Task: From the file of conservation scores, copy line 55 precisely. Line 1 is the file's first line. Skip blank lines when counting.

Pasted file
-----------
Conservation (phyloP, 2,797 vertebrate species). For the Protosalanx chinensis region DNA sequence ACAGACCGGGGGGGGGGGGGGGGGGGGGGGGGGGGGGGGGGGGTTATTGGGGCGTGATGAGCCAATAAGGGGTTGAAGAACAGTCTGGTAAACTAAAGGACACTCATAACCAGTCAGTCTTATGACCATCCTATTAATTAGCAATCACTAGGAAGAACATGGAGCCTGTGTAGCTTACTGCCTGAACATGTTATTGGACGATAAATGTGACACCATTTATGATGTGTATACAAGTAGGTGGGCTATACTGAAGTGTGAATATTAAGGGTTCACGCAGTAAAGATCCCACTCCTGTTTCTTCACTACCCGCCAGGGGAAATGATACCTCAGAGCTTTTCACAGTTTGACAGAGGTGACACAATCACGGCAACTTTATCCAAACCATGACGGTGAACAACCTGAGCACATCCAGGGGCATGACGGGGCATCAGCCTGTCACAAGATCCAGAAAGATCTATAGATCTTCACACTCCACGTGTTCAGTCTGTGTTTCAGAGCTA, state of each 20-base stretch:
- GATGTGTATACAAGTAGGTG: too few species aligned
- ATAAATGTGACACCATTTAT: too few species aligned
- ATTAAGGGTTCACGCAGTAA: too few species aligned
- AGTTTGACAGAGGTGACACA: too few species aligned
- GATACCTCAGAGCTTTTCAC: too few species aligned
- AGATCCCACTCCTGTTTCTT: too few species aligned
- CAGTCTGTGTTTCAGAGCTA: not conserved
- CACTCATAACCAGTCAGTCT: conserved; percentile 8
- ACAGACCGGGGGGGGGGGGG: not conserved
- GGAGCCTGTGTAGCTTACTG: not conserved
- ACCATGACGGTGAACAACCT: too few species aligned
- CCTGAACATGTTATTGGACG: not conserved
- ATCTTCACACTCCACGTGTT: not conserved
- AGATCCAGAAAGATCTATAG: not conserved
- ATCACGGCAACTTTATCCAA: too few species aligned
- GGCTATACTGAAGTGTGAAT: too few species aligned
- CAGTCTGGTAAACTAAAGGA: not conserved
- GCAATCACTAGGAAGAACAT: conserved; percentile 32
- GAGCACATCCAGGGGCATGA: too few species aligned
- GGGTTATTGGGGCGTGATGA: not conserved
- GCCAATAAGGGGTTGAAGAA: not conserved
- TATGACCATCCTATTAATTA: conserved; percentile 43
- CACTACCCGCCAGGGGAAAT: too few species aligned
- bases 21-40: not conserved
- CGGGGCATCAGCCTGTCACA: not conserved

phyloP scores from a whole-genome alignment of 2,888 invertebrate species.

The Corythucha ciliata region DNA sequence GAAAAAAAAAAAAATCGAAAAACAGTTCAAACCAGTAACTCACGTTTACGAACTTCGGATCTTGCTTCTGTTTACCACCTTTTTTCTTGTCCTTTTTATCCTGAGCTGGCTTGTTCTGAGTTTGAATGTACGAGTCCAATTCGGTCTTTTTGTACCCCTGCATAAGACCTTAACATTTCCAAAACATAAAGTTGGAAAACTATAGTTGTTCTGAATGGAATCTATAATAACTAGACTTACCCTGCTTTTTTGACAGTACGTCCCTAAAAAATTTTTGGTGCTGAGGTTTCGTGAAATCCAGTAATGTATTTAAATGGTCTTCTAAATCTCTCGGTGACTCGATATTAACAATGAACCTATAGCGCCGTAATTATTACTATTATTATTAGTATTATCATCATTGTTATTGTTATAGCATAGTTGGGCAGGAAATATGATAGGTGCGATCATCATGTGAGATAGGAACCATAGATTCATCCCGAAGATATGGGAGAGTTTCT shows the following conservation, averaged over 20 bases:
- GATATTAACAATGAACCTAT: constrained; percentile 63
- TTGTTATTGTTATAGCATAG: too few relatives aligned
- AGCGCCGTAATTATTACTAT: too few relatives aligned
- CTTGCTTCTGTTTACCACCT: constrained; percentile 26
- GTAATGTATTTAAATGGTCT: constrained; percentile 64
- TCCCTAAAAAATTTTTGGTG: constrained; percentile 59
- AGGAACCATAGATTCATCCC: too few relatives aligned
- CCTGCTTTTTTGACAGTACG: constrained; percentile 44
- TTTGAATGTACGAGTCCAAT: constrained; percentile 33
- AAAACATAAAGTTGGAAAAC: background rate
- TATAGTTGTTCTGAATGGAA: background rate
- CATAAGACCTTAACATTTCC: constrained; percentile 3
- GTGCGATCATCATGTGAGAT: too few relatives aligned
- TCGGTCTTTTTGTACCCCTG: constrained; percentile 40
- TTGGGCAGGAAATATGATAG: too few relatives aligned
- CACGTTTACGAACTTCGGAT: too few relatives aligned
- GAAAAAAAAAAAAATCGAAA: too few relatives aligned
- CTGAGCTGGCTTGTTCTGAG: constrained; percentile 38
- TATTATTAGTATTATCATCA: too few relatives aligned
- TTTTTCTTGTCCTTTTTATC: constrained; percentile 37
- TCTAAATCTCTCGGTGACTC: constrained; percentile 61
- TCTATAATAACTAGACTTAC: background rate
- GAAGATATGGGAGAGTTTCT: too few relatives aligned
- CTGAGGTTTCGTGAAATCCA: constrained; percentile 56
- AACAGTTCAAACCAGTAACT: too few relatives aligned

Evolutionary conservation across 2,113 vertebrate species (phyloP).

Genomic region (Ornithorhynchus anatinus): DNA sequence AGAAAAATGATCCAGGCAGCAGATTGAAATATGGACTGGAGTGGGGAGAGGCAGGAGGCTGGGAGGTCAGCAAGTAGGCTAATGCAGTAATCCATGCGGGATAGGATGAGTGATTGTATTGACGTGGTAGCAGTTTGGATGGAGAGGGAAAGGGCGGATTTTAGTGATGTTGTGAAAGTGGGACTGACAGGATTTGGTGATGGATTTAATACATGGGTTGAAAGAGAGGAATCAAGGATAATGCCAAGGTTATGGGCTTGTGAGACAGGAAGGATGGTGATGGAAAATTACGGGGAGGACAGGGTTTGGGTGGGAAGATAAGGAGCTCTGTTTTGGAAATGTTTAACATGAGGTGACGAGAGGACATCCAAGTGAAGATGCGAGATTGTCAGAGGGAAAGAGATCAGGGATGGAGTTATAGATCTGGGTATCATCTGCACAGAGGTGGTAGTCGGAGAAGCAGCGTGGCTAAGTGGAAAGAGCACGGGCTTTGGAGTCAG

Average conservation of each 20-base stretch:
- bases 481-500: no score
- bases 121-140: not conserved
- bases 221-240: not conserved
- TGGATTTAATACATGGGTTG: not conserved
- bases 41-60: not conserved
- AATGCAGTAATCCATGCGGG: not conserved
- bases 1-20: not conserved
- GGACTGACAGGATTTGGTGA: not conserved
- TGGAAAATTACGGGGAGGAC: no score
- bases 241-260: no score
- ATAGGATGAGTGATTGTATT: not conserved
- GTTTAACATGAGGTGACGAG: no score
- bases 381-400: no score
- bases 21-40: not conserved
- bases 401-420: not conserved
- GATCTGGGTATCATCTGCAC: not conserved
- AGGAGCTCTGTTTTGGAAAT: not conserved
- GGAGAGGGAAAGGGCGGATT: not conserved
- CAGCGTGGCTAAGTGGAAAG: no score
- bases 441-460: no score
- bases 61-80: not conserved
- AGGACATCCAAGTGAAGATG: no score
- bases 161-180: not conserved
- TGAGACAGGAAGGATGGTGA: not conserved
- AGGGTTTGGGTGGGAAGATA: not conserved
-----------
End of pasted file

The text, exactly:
Genomic region (Ornithorhynchus anatinus): DNA sequence AGAAAAATGATCCAGGCAGCAGATTGAAATATGGACTGGAGTGGGGAGAGGCAGGAGGCTGGGAGGTCAGCAAGTAGGCTAATGCAGTAATCCATGCGGGATAGGATGAGTGATTGTATTGACGTGGTAGCAGTTTGGATGGAGAGGGAAAGGGCGGATTTTAGTGATGTTGTGAAAGTGGGACTGACAGGATTTGGTGATGGATTTAATACATGGGTTGAAAGAGAGGAATCAAGGATAATGCCAAGGTTATGGGCTTGTGAGACAGGAAGGATGGTGATGGAAAATTACGGGGAGGACAGGGTTTGGGTGGGAAGATAAGGAGCTCTGTTTTGGAAATGTTTAACATGAGGTGACGAGAGGACATCCAAGTGAAGATGCGAGATTGTCAGAGGGAAAGAGATCAGGGATGGAGTTATAGATCTGGGTATCATCTGCACAGAGGTGGTAGTCGGAGAAGCAGCGTGGCTAAGTGGAAAGAGCACGGGCTTTGGAGTCAG